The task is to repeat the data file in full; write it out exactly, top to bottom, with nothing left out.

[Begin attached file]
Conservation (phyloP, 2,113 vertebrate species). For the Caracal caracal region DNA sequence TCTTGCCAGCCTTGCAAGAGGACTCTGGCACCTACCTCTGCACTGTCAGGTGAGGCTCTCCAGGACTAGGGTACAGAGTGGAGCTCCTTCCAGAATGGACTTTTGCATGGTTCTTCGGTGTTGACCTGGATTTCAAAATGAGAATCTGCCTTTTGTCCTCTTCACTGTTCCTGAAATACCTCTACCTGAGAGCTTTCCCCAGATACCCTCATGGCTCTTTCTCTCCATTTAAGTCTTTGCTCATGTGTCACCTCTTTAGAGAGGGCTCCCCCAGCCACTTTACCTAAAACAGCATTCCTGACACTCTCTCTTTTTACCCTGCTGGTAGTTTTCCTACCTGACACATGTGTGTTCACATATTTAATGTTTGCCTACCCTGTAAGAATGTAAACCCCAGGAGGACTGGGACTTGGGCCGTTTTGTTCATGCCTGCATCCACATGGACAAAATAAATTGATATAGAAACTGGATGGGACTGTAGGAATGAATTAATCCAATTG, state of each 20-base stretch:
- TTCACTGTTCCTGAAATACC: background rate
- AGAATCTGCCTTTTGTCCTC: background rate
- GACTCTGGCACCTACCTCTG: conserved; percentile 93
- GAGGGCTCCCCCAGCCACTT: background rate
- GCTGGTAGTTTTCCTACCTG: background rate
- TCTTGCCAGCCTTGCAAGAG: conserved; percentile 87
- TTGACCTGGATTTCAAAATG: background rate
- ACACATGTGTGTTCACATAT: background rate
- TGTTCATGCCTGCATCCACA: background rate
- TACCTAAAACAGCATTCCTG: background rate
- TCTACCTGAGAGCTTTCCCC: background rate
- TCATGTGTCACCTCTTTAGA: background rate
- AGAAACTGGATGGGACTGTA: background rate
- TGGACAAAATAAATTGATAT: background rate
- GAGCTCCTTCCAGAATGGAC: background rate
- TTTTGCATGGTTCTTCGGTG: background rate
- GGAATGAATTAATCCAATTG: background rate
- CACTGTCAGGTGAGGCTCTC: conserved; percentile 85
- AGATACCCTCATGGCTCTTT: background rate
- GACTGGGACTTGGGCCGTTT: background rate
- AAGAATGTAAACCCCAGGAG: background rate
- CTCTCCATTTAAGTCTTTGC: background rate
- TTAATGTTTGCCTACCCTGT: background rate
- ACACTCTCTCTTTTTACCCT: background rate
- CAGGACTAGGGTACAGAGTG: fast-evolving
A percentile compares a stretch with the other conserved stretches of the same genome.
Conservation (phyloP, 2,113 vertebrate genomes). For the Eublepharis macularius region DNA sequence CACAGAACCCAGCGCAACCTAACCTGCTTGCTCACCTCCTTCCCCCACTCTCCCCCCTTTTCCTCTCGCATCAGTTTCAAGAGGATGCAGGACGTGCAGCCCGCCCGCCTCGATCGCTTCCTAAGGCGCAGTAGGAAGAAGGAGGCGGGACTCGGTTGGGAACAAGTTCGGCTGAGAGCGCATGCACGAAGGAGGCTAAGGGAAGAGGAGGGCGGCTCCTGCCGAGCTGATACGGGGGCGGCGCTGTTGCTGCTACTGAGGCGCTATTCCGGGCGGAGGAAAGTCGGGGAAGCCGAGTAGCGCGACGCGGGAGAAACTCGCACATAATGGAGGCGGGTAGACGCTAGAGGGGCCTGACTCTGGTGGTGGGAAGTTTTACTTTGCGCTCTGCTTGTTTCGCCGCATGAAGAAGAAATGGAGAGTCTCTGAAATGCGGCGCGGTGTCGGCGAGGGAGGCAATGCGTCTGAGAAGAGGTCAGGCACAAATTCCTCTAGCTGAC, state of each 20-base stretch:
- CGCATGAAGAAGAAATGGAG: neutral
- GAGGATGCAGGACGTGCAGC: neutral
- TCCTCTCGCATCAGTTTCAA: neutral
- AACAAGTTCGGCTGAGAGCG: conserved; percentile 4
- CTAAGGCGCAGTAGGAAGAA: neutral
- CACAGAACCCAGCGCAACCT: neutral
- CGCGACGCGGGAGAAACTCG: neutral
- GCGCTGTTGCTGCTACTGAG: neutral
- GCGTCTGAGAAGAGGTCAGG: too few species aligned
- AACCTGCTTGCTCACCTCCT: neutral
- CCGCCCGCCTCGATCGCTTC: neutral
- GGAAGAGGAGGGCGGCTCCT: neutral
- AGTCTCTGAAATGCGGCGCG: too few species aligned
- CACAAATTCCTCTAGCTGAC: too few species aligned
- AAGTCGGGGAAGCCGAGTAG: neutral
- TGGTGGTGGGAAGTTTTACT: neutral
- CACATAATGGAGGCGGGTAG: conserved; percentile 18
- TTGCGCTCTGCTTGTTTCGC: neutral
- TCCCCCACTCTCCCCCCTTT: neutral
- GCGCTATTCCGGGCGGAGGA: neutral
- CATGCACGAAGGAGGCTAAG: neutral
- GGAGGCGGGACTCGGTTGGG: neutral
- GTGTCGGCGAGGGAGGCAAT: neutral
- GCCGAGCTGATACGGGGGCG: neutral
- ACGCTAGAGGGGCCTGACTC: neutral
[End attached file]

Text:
Conservation (phyloP, 2,113 vertebrate species). For the Caracal caracal region DNA sequence TCTTGCCAGCCTTGCAAGAGGACTCTGGCACCTACCTCTGCACTGTCAGGTGAGGCTCTCCAGGACTAGGGTACAGAGTGGAGCTCCTTCCAGAATGGACTTTTGCATGGTTCTTCGGTGTTGACCTGGATTTCAAAATGAGAATCTGCCTTTTGTCCTCTTCACTGTTCCTGAAATACCTCTACCTGAGAGCTTTCCCCAGATACCCTCATGGCTCTTTCTCTCCATTTAAGTCTTTGCTCATGTGTCACCTCTTTAGAGAGGGCTCCCCCAGCCACTTTACCTAAAACAGCATTCCTGACACTCTCTCTTTTTACCCTGCTGGTAGTTTTCCTACCTGACACATGTGTGTTCACATATTTAATGTTTGCCTACCCTGTAAGAATGTAAACCCCAGGAGGACTGGGACTTGGGCCGTTTTGTTCATGCCTGCATCCACATGGACAAAATAAATTGATATAGAAACTGGATGGGACTGTAGGAATGAATTAATCCAATTG, state of each 20-base stretch:
- TTCACTGTTCCTGAAATACC: background rate
- AGAATCTGCCTTTTGTCCTC: background rate
- GACTCTGGCACCTACCTCTG: conserved; percentile 93
- GAGGGCTCCCCCAGCCACTT: background rate
- GCTGGTAGTTTTCCTACCTG: background rate
- TCTTGCCAGCCTTGCAAGAG: conserved; percentile 87
- TTGACCTGGATTTCAAAATG: background rate
- ACACATGTGTGTTCACATAT: background rate
- TGTTCATGCCTGCATCCACA: background rate
- TACCTAAAACAGCATTCCTG: background rate
- TCTACCTGAGAGCTTTCCCC: background rate
- TCATGTGTCACCTCTTTAGA: background rate
- AGAAACTGGATGGGACTGTA: background rate
- TGGACAAAATAAATTGATAT: background rate
- GAGCTCCTTCCAGAATGGAC: background rate
- TTTTGCATGGTTCTTCGGTG: background rate
- GGAATGAATTAATCCAATTG: background rate
- CACTGTCAGGTGAGGCTCTC: conserved; percentile 85
- AGATACCCTCATGGCTCTTT: background rate
- GACTGGGACTTGGGCCGTTT: background rate
- AAGAATGTAAACCCCAGGAG: background rate
- CTCTCCATTTAAGTCTTTGC: background rate
- TTAATGTTTGCCTACCCTGT: background rate
- ACACTCTCTCTTTTTACCCT: background rate
- CAGGACTAGGGTACAGAGTG: fast-evolving
A percentile compares a stretch with the other conserved stretches of the same genome.
Conservation (phyloP, 2,113 vertebrate genomes). For the Eublepharis macularius region DNA sequence CACAGAACCCAGCGCAACCTAACCTGCTTGCTCACCTCCTTCCCCCACTCTCCCCCCTTTTCCTCTCGCATCAGTTTCAAGAGGATGCAGGACGTGCAGCCCGCCCGCCTCGATCGCTTCCTAAGGCGCAGTAGGAAGAAGGAGGCGGGACTCGGTTGGGAACAAGTTCGGCTGAGAGCGCATGCACGAAGGAGGCTAAGGGAAGAGGAGGGCGGCTCCTGCCGAGCTGATACGGGGGCGGCGCTGTTGCTGCTACTGAGGCGCTATTCCGGGCGGAGGAAAGTCGGGGAAGCCGAGTAGCGCGACGCGGGAGAAACTCGCACATAATGGAGGCGGGTAGACGCTAGAGGGGCCTGACTCTGGTGGTGGGAAGTTTTACTTTGCGCTCTGCTTGTTTCGCCGCATGAAGAAGAAATGGAGAGTCTCTGAAATGCGGCGCGGTGTCGGCGAGGGAGGCAATGCGTCTGAGAAGAGGTCAGGCACAAATTCCTCTAGCTGAC, state of each 20-base stretch:
- CGCATGAAGAAGAAATGGAG: neutral
- GAGGATGCAGGACGTGCAGC: neutral
- TCCTCTCGCATCAGTTTCAA: neutral
- AACAAGTTCGGCTGAGAGCG: conserved; percentile 4
- CTAAGGCGCAGTAGGAAGAA: neutral
- CACAGAACCCAGCGCAACCT: neutral
- CGCGACGCGGGAGAAACTCG: neutral
- GCGCTGTTGCTGCTACTGAG: neutral
- GCGTCTGAGAAGAGGTCAGG: too few species aligned
- AACCTGCTTGCTCACCTCCT: neutral
- CCGCCCGCCTCGATCGCTTC: neutral
- GGAAGAGGAGGGCGGCTCCT: neutral
- AGTCTCTGAAATGCGGCGCG: too few species aligned
- CACAAATTCCTCTAGCTGAC: too few species aligned
- AAGTCGGGGAAGCCGAGTAG: neutral
- TGGTGGTGGGAAGTTTTACT: neutral
- CACATAATGGAGGCGGGTAG: conserved; percentile 18
- TTGCGCTCTGCTTGTTTCGC: neutral
- TCCCCCACTCTCCCCCCTTT: neutral
- GCGCTATTCCGGGCGGAGGA: neutral
- CATGCACGAAGGAGGCTAAG: neutral
- GGAGGCGGGACTCGGTTGGG: neutral
- GTGTCGGCGAGGGAGGCAAT: neutral
- GCCGAGCTGATACGGGGGCG: neutral
- ACGCTAGAGGGGCCTGACTC: neutral